This book demonstrates the efficacy of a multidisciplinary intervention strategy for promoting active and healthy ageing, with the assistance of dedicated technological resources.

Taking an applied approach, this book promotes active and healthy ageing through the implementation of an intervention model based on the comprehensive geriatric approach (AGA). The proposed AGA model, entitled AGA@4life, is based on a holistic and multidisciplinary individual assessment protocol, with the consequent design and implementation of intervention strategies tailored to each individual, aimed at preventing frailty and functional, cognitive and social decline of the elderly. Intervention actions focus on personalized exercise programs, nutrition education, cognitive stimulation, co-morbidity monitoring, therapeutic counselling, and overall promotion of well-being.

This book will be of interest to researchers, professionals, and students working in ageing and health, gerontology, and preventative and holistic approaches to well-being.

1.A multidisciplinary approach to promote an active and healthy aging – the AGA@4life model. 

2.Promoting functional ability and falls prevention: strategies for healthy ageing.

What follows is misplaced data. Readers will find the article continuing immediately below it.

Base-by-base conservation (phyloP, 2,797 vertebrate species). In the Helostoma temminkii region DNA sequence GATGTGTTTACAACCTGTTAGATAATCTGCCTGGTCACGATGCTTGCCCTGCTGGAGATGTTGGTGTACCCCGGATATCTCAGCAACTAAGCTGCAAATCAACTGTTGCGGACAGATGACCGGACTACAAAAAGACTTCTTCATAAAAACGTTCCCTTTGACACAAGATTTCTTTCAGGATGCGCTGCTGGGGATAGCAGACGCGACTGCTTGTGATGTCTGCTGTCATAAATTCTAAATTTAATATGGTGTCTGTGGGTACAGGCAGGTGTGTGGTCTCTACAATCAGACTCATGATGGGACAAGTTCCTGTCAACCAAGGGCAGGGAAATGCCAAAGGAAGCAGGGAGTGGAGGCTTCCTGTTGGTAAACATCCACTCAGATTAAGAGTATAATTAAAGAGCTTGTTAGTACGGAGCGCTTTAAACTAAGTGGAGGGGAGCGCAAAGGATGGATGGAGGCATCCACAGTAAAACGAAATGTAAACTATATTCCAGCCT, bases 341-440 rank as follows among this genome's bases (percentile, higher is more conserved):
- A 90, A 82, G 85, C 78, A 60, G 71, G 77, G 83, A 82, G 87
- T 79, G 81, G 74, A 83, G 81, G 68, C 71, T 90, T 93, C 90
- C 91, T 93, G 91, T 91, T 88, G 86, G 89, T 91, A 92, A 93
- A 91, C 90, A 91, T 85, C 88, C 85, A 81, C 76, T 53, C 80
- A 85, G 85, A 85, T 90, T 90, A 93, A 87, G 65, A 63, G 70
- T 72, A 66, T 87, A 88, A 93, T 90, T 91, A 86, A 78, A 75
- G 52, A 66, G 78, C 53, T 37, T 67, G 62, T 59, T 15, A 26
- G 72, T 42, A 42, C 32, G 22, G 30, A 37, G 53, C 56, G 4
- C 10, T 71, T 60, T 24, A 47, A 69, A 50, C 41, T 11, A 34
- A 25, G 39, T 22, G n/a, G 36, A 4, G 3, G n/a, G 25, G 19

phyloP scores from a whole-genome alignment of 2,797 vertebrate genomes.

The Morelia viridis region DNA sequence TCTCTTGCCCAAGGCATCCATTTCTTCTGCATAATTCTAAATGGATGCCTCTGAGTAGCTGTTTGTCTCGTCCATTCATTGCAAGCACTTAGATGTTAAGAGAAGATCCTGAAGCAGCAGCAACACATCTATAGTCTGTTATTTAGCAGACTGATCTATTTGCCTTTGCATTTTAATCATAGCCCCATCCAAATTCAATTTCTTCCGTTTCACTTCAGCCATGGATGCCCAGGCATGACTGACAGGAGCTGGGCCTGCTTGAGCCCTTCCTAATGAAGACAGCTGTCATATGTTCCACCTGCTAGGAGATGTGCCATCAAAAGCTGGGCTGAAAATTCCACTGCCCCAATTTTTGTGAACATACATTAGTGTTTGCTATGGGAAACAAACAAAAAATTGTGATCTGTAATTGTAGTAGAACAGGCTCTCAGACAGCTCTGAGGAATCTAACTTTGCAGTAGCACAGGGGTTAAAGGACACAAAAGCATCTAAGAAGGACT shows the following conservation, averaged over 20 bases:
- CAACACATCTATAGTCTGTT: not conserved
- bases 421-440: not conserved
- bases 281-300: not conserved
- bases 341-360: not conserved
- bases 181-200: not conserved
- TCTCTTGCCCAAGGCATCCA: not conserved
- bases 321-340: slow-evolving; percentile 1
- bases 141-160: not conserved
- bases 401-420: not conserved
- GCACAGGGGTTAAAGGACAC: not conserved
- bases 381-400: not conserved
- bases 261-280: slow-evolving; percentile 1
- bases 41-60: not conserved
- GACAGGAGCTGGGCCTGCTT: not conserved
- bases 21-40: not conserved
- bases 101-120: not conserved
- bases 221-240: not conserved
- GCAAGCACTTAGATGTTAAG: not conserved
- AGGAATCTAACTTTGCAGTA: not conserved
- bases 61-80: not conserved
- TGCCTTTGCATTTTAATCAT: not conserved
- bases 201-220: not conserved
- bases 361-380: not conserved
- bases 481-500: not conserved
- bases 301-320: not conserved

3.Physical exercise applied to elderly people. 

4. BrainAnswer Platform: biosignals aquisition for monitoring of physical and cardiac conditions of elderly people. 

5.Nutrition in aging. 

6.Evaluation of indoor air quality and its importance for health and wellness promotion in the elderly. 

7.Pharmacological treatment and the polymedicated older adult. 

8.The effect of auditory training in the older adult's lives. 

9.Age-associated changes in cholesterol metabolism cardiovascular risk and exercise effect on lipid profile. 

10.Impact of a multidisciplinary intervention program on skeletal muscle in the older adult. 

11.Structural and functional changes of the ageing heart. 

12. Modulators and determinants of arterial aging in the the older adult. 

13.Hepatic characterization of the senior population and its relationship with polymedication. 

14.Cognitive function and ageing.